Since the first half of 2011, the unemployment rate has edged up from a little below 5 per cent to the current rate of 6.0 per cent. This has been the direct result of the extended period of sub-trend economic growth as the terms of trade have fallen and as economic policy was kept too tight for too long.
The flexibility of the labour market is shown in the fact that the annual pace of wages growth has slowed from around 4 per cent three years ago to a record low 2.6 per cent in the most recent period.
If the labour market were rigid, inflexible or the industrial relations system was in need of a major overhaul, wages growth would not have slowed and certainly not to a record low in the wake of the upward trend in the unemployment rate.
All of which suggests any agenda to reform the labour market by the Coalition government is not so much about macroeconomic management, but more to do with some ideology.
There is no doubt that for a strong productivity and high income economy, like Australia, the labour market has to have some degree of flexibility embedded in it.
In its most extreme, a completely flexible labour market would be characterised by no minimum wage, no unemployment benefits, unregulated health and safety guidelines and workers agreeing to a wage according to the offer of employers on the day. Other rights and conditions could be negotiated away.
Generally very poor and impoverished countries are closest to this system of full flexibility. Of the rich countries, the US labour market is highly flexibile but the system there is riddled with poverty reinforcing minimum wages and a poor social welfare safety net. The recent history also shows how that the high degree of flexibility in the US did not prevent the unemployment rate from hitting 10 per cent during the recent recession and even now, 5 years later, it is still around 6.5 per cent.
Australia's allegedly inflexible labour market has not had an unemployment rate above 6.0 per cent since 2003 and we need to go all the way back to the early 1990s to see it at 10 per cent.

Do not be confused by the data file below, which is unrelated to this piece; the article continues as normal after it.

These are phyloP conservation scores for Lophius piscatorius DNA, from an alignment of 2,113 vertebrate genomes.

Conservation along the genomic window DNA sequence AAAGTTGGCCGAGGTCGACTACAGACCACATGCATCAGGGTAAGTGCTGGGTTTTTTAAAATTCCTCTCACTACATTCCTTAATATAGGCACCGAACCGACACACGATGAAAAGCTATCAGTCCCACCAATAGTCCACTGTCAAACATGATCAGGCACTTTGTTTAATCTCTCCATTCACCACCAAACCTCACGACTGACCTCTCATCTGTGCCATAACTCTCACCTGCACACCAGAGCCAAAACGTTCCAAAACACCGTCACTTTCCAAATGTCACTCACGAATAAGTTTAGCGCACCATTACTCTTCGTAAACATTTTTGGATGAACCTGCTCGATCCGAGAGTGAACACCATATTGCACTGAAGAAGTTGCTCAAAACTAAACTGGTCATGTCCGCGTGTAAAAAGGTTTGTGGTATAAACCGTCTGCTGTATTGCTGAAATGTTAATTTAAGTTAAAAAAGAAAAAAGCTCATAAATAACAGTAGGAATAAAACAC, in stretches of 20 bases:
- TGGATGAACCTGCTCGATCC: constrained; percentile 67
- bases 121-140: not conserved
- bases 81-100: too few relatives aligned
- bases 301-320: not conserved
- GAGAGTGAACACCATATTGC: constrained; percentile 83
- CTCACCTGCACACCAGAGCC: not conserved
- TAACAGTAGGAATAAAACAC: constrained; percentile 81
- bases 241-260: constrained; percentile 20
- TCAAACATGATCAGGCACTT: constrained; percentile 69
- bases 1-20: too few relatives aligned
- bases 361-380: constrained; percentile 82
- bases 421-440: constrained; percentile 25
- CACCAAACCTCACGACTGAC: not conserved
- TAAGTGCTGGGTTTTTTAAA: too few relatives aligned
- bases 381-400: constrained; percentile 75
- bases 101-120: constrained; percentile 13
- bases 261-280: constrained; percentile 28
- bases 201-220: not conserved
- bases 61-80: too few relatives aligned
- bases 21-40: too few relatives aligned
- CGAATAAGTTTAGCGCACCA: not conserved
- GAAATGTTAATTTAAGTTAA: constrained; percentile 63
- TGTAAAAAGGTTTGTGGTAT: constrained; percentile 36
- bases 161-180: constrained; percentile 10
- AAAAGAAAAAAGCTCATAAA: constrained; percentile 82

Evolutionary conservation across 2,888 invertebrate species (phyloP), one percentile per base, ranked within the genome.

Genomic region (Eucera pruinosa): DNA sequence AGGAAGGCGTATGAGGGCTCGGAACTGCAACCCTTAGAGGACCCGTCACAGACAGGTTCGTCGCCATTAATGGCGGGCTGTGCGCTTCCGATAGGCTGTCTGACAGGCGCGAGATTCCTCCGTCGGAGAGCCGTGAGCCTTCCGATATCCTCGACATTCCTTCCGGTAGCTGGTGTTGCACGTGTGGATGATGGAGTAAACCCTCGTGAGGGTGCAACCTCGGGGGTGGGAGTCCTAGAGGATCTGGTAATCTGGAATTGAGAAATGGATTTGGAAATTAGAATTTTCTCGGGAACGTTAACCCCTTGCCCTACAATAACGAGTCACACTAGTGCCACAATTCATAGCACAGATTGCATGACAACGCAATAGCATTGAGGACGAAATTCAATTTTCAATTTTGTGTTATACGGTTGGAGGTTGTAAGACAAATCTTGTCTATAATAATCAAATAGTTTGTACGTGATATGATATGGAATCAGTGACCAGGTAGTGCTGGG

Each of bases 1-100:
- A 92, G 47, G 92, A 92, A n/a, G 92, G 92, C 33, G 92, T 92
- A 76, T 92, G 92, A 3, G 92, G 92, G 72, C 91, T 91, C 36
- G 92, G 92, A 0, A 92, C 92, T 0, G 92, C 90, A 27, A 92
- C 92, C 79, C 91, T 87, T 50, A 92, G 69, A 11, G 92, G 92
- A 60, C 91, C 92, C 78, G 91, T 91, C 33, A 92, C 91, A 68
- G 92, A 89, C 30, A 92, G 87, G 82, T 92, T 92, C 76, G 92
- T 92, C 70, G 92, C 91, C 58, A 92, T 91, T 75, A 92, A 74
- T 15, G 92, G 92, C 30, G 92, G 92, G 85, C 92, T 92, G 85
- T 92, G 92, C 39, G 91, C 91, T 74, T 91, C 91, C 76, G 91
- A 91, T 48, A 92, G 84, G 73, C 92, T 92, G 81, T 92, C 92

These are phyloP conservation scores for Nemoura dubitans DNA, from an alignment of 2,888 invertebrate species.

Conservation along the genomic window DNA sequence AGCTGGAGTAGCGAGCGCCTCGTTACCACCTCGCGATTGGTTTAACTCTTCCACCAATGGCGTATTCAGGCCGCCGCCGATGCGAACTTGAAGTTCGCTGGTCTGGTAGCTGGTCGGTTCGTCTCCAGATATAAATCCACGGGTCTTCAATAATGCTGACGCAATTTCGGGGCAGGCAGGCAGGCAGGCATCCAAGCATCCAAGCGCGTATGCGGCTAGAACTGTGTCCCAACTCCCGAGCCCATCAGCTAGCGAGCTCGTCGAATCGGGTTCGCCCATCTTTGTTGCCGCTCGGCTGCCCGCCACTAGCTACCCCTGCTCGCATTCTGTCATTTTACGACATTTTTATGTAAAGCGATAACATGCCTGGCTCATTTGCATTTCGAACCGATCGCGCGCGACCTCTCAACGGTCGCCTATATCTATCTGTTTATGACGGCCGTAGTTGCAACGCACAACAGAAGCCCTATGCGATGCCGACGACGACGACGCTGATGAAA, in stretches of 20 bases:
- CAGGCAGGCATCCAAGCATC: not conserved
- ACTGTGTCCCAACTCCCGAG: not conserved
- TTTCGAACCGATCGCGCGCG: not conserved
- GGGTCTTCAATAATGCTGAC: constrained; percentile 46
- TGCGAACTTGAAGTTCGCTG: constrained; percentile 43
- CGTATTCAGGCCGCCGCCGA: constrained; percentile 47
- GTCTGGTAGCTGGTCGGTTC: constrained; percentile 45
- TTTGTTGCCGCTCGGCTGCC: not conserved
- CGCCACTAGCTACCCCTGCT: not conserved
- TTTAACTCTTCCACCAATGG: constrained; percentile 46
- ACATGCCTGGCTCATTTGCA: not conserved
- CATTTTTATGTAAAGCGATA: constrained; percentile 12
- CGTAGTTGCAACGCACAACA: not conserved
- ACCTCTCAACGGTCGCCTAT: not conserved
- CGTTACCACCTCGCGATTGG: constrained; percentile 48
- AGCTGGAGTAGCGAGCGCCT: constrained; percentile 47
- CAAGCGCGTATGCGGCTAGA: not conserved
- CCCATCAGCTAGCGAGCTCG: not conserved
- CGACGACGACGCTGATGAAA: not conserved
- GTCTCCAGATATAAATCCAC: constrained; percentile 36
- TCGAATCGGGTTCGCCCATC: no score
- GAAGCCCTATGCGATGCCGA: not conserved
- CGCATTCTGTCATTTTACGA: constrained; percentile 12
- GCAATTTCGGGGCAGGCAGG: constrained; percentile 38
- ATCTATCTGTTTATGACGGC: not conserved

To be sure, the Australian industrial relations system and labour market regulations need to be refined and adjusted from time to time, according to structural and other changes within the economy. There of course needs to be an ongoing embrace of the structure that links pay rises to productivity, that sees high wages paid to high skilled workers and, importantly, for there to be a safety net for those who slip through the cracks as the economy evolves.
It is also important to emphasise that within labour market reform comes training, skilling and education. Reskilling a factory worker is all about flexibility as well as, obviously, having a decent social effect for the population. Bringing children through the education system with knowledge and a vibrant mind is not only good for the individual, but it is good for the economy as the breadth of job opportunities unfolds once that child enters the workforce in adulthood.
The end point is that the hard facts on the macroeconomy confirm a good degree of labour market flexibility and no urgent need for mass reform of the industrial relations system. A soft economy is being accompanied by slowing wages growth.
This is good news, and it is aided by the fact that productivity growth has been very strong over the past year.
The other good news is that as the pace of economic growth accelerates towards 3.5 per cent through 2014 and into 2015, the rate of job creation will inevitably lift and the unemployment rate will fall, just as any flexible labour market would dictate.
When this happens, the flexible labour market will react to the falling unemployment rate with some acceleration in wages growth. This will be a good thing as the profit share tilts a little towards labour and away from the corporate sector.